ast year and unnoticed for many the basis for the fifth generation of mobile telephony (5G) was laid. While the previous standard 3G (UMTS) could provide for data transfer rates of only a few Mbit/s, and 4G (called LTE, from Norway and Sweden) had a rate of 100 Mbit/s, the new 5G standard comes with a stunning maximum data speed of up to 20 Gbit/s.
About four times as fast as our current mobile networks, 5G will become a true alternative to the current underground cable Internet connection for businesses and homes. All mobile operators are currently preparing for the change of technology and governments around the world are paving the way
for the new network.
The differences with previous mobile network standards are extensive. The new 5G standard achieves its high data transfer rates by transmitting high frequency waves in the millimeter range, mostly between 28 and 40 GHz. A range from 64 to 71 GHz has also been reserved for telecommunications providers in the US. While traditional Wi-Fi routers utilize either the 2.4 GHz (same as microwave ovens) or the 5 GHz spectrum, the new 5G standard uses a super high frequency spectrum not far from that used by heat ray weapons.
So-called Active Denial System (ADS) energy weapons
are not the fantasy of conspiracy theorists, but brutal reality. These weapons operate at wave frequencies of 95 GHz and hence quite near those reserved for 5G wavelengths. Powered at 100 kilowatts, these ADS weapons will, when invisibly directed towards large crowds for example, cause the human skin to burn - the rays would penetrate the skin layers about half a millimeter. Various high energy weapons were tested years ago in different countries and are ready to be utilized, even if real-world obstacles (clear sight necessary, little effect with rain or fog) prevented their application until now.
The new 5G mobile standard has additional problems aside from operating not too far from wave spectra of military ray weapons while of course not coming even close to being somewhere near their power level. One problem is that at a frequency of exactly 60 GHz the surrounding oxygen molecules - which the 5G waves need to pass as long as a sending antenna resides on Earth - would absorb the 5G data signals and its energy
entirely. Any living being would inhale the 5G signal waves and breathe them into his or her body. Probably because of this reason, the US government has blocked a wave spectrum in the 60 GHz range for mobile network use - at least until now.
Because of its extremely high frequencies, the coverage range for 5G sending antennas are much shorter than with previous mobile technologies. While a 3G or 4G sending antenna can transmit data signals up to a few hundred of meters, 5G antennas are limited to ranges of only one or two housing blocks.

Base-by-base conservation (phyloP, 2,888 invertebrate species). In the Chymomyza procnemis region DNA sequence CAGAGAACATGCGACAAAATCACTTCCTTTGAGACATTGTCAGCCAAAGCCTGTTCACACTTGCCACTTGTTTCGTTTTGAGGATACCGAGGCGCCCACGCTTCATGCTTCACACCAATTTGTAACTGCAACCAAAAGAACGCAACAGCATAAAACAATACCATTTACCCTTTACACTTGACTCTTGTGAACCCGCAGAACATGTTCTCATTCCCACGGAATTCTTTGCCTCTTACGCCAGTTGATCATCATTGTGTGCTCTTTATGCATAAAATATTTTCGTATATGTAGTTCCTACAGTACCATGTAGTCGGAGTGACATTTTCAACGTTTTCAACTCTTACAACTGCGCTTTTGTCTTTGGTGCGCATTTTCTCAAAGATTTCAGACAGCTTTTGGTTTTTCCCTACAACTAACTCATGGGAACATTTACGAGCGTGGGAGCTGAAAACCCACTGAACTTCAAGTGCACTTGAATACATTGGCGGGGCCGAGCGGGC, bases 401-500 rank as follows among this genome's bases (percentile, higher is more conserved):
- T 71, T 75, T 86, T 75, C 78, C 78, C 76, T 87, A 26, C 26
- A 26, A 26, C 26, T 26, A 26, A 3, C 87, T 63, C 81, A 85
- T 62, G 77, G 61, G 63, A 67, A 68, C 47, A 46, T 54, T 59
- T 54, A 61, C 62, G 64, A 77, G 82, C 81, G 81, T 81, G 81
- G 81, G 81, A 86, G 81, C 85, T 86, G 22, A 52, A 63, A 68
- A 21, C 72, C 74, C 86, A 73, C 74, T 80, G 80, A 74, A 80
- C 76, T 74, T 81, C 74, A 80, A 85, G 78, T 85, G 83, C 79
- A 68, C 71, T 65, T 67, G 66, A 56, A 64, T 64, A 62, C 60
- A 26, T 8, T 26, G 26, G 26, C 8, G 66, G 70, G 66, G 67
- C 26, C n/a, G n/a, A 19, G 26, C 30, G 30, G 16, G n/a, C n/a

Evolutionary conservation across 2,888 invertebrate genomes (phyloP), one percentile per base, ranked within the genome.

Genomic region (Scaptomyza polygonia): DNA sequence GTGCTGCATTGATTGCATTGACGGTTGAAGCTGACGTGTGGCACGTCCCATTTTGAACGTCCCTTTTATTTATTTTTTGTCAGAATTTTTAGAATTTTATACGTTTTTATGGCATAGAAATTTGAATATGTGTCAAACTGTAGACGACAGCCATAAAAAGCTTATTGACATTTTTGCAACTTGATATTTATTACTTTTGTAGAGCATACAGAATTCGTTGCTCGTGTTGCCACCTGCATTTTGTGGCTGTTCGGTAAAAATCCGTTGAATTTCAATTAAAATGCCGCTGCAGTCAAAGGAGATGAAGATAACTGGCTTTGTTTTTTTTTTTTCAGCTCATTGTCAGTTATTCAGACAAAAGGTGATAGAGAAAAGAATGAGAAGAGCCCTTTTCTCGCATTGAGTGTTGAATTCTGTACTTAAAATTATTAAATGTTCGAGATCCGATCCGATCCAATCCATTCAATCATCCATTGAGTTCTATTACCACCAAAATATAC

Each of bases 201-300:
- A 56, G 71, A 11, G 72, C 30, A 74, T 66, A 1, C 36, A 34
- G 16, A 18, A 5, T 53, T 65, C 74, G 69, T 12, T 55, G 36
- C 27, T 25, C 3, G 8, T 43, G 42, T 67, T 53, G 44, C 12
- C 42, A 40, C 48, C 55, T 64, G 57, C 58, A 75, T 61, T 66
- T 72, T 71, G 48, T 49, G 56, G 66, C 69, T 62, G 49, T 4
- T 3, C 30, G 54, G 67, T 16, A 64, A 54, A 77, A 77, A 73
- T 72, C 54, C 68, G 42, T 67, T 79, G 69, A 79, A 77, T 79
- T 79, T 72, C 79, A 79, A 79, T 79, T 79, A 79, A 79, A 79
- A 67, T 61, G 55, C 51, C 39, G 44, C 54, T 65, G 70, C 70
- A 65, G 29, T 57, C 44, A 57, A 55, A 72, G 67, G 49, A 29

However, the short ranges of network coverages are compensated with much smaller antenna sizes for 5G. In extreme cases, a 5G antenna would have the size of a few millimeters, making 5G perfectly suitable for the Internet-of-Things, and of course also for automobiles and their data-intensive self driving software algorithms (A.I.).
Elon Musk is reportedly planning on sending up to 12,000 satellites into space over the next few years as orbital providers of the new 5G technology
. How exactly these many satellites would transport the 5G wave signals down to Earth, however, remains a mystery given the very short ranges of 5G sending antennas. The 5G signals would probably have to be transported through the use of rather traditional technologies from a satellite to a distant 5G antenna station on Earth. Why accomplishing this would take another 12,000 new satellites remains an even bigger mystery.
It is expected that our mobile devices (iPhone, Android) will be equipped with 5G sending antennas soon, eventually making every mobile phone user not only a recipient of data but also - and that would be new - automatically a walking and transmitting sending antenna for 5G participants in the closer range.
Not only the wavelength is important when identifying effects of 5G data signals on the human body, but especially the signal strength, measured in milliwatts. At what signal power negative health effects begin to occur is controversial.
In 1996, the US FCC authority issued a maximum radiation limit of 1 mW per cm2
skin area for radio signals in the range from 1.5 to 100 GHz - during a maximum timeframe of 30 minutes. At radiation levels of 5 - 10 mW/cm2
, human skin begins to burn.
A number of studies
were done in the past, exposing both animals and humans to signal waves of various frequencies. These studies provide for numerous indications that a human body is negatively impacted already at much lower signal
strengths than officially proclaimed, however.
Since the 5G network will be used by a very large number of devices that will communicate invisibly and fully networked with each other into the even tiniest angles and machines, the 5G technical solutions are critical, especially in terms of national security. Since many 5G standards and solutions come from China, a hearing on 5G takes place in the US Congress on May 14, 2019:
In the meantime, researchers from Finland are working on building the mobile data network's 6th generation
. Using an existing 5G network, 6G may reach data transfer rates of up to 1 Tbit/s and will operate at even higher frequencies than the 5G standard.